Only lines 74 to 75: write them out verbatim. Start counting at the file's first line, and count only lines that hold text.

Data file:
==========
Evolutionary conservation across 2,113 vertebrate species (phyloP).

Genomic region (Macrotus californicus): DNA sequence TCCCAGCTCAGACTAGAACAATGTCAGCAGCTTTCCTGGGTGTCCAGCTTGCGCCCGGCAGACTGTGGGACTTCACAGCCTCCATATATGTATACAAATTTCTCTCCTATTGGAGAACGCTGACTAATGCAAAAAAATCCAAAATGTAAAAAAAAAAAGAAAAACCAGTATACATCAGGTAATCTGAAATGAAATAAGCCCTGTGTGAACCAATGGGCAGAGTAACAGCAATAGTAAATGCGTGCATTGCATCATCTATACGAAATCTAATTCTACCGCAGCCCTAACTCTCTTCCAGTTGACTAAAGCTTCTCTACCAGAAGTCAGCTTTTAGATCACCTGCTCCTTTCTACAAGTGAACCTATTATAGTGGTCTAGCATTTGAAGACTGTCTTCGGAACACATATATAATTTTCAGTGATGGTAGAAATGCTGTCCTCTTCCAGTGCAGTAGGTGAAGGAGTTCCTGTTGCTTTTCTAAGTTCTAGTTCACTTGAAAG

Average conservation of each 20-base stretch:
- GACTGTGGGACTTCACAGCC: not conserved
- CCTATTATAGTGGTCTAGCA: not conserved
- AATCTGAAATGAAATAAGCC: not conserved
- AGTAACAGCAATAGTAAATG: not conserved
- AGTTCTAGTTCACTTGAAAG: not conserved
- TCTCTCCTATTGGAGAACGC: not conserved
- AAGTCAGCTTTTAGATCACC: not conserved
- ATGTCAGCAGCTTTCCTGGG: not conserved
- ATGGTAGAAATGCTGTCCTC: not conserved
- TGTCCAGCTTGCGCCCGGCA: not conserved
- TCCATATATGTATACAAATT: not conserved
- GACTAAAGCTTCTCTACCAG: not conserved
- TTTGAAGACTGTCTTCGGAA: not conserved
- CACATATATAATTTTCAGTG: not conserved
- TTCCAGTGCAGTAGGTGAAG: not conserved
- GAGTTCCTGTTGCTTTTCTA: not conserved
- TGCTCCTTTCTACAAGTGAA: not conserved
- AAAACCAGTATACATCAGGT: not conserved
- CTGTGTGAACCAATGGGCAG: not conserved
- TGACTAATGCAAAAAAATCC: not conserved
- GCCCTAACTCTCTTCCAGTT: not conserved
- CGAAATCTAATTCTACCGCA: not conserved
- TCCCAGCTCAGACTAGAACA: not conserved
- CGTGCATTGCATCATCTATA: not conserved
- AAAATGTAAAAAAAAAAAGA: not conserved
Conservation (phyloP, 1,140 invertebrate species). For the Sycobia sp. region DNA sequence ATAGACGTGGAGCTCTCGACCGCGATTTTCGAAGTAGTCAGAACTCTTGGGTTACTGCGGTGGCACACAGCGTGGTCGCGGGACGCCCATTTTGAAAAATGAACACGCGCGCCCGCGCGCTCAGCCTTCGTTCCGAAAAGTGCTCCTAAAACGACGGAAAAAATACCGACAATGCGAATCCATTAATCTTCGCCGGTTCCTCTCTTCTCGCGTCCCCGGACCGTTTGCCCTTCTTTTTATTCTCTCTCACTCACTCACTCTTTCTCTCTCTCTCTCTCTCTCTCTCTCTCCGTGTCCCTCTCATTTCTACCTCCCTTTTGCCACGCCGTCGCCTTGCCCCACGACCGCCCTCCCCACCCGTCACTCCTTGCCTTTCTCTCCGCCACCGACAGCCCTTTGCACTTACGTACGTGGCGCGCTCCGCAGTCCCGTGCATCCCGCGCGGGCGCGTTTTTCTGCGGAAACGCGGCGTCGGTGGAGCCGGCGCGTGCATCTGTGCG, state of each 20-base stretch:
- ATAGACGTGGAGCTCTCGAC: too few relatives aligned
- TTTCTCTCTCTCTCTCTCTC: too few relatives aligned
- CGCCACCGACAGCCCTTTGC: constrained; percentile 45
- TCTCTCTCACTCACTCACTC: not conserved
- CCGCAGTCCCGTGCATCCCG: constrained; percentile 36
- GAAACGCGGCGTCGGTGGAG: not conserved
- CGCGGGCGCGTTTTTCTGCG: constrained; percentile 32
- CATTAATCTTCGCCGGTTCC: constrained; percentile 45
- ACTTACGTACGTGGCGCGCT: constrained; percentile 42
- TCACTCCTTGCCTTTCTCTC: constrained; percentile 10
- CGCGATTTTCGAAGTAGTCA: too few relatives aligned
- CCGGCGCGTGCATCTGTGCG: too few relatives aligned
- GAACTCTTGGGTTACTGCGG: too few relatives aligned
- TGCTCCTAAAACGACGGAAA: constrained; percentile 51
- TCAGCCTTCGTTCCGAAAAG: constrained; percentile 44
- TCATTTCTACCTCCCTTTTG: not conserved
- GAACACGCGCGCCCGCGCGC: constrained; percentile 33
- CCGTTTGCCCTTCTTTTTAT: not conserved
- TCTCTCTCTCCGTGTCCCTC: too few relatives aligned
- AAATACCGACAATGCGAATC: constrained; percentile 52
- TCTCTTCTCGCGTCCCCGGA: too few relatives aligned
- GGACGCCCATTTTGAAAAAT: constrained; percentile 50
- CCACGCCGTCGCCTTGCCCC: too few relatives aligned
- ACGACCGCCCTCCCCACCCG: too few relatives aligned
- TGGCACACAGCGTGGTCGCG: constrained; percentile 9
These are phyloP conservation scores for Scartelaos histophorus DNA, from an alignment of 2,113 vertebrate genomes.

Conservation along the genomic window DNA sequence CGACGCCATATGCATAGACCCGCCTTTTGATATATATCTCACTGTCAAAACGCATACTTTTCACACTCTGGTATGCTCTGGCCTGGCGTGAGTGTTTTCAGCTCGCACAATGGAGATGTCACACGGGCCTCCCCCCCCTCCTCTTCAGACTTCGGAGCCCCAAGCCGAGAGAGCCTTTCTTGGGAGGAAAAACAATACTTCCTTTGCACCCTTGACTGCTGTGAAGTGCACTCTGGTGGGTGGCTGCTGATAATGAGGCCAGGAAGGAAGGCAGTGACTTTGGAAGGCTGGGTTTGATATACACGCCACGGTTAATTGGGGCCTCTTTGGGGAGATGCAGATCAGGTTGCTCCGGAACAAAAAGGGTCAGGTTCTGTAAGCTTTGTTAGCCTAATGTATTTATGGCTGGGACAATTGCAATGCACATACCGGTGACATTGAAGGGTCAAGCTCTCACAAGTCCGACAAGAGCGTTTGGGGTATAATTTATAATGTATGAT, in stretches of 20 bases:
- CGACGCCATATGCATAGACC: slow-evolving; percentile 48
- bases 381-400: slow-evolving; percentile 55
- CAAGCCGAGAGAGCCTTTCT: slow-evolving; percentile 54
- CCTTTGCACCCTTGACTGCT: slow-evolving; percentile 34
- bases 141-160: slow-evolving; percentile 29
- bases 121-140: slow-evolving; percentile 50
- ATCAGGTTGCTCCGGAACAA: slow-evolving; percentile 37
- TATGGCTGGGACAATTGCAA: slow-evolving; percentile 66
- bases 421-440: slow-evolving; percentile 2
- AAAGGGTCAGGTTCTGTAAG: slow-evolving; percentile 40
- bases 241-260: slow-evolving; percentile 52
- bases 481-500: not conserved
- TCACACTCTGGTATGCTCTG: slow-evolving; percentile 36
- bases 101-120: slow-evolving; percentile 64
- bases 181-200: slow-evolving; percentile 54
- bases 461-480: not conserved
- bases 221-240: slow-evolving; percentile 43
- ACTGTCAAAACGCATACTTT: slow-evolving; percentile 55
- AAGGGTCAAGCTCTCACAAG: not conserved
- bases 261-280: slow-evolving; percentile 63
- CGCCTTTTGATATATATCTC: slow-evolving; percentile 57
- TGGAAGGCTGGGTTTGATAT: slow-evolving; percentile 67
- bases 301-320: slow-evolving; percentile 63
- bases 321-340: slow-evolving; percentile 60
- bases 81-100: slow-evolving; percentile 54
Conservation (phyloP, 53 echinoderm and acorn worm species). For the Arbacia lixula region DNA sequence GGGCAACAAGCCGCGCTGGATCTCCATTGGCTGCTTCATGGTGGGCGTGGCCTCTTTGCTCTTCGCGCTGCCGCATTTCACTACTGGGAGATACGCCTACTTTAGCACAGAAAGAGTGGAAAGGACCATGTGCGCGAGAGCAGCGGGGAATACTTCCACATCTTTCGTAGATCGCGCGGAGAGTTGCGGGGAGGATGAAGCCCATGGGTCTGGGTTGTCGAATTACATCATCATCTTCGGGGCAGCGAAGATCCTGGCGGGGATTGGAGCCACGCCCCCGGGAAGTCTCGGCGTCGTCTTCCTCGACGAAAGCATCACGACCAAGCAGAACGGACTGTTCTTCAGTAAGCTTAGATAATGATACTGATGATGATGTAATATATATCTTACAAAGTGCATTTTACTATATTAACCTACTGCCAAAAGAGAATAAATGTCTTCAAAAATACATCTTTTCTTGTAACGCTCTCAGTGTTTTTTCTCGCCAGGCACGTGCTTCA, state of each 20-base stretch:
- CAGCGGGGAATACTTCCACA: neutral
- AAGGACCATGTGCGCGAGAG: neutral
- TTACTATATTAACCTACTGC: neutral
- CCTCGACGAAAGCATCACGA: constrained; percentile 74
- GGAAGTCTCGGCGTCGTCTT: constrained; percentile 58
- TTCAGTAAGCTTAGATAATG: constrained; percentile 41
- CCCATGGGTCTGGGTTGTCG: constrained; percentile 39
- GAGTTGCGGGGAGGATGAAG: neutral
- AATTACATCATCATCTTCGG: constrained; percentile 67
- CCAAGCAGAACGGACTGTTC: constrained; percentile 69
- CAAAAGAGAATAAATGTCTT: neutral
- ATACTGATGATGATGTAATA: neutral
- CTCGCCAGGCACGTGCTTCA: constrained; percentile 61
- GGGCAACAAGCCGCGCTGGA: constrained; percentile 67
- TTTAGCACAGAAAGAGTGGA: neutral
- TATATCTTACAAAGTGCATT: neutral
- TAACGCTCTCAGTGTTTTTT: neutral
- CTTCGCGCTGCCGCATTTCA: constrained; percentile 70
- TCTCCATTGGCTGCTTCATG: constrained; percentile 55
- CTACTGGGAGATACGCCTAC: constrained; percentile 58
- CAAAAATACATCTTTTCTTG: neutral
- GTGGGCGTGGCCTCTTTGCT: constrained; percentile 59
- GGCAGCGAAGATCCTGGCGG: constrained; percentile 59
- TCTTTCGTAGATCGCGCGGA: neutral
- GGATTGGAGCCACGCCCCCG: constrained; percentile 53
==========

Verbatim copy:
- ACTGTCAAAACGCATACTTT: slow-evolving; percentile 55
- AAGGGTCAAGCTCTCACAAG: not conserved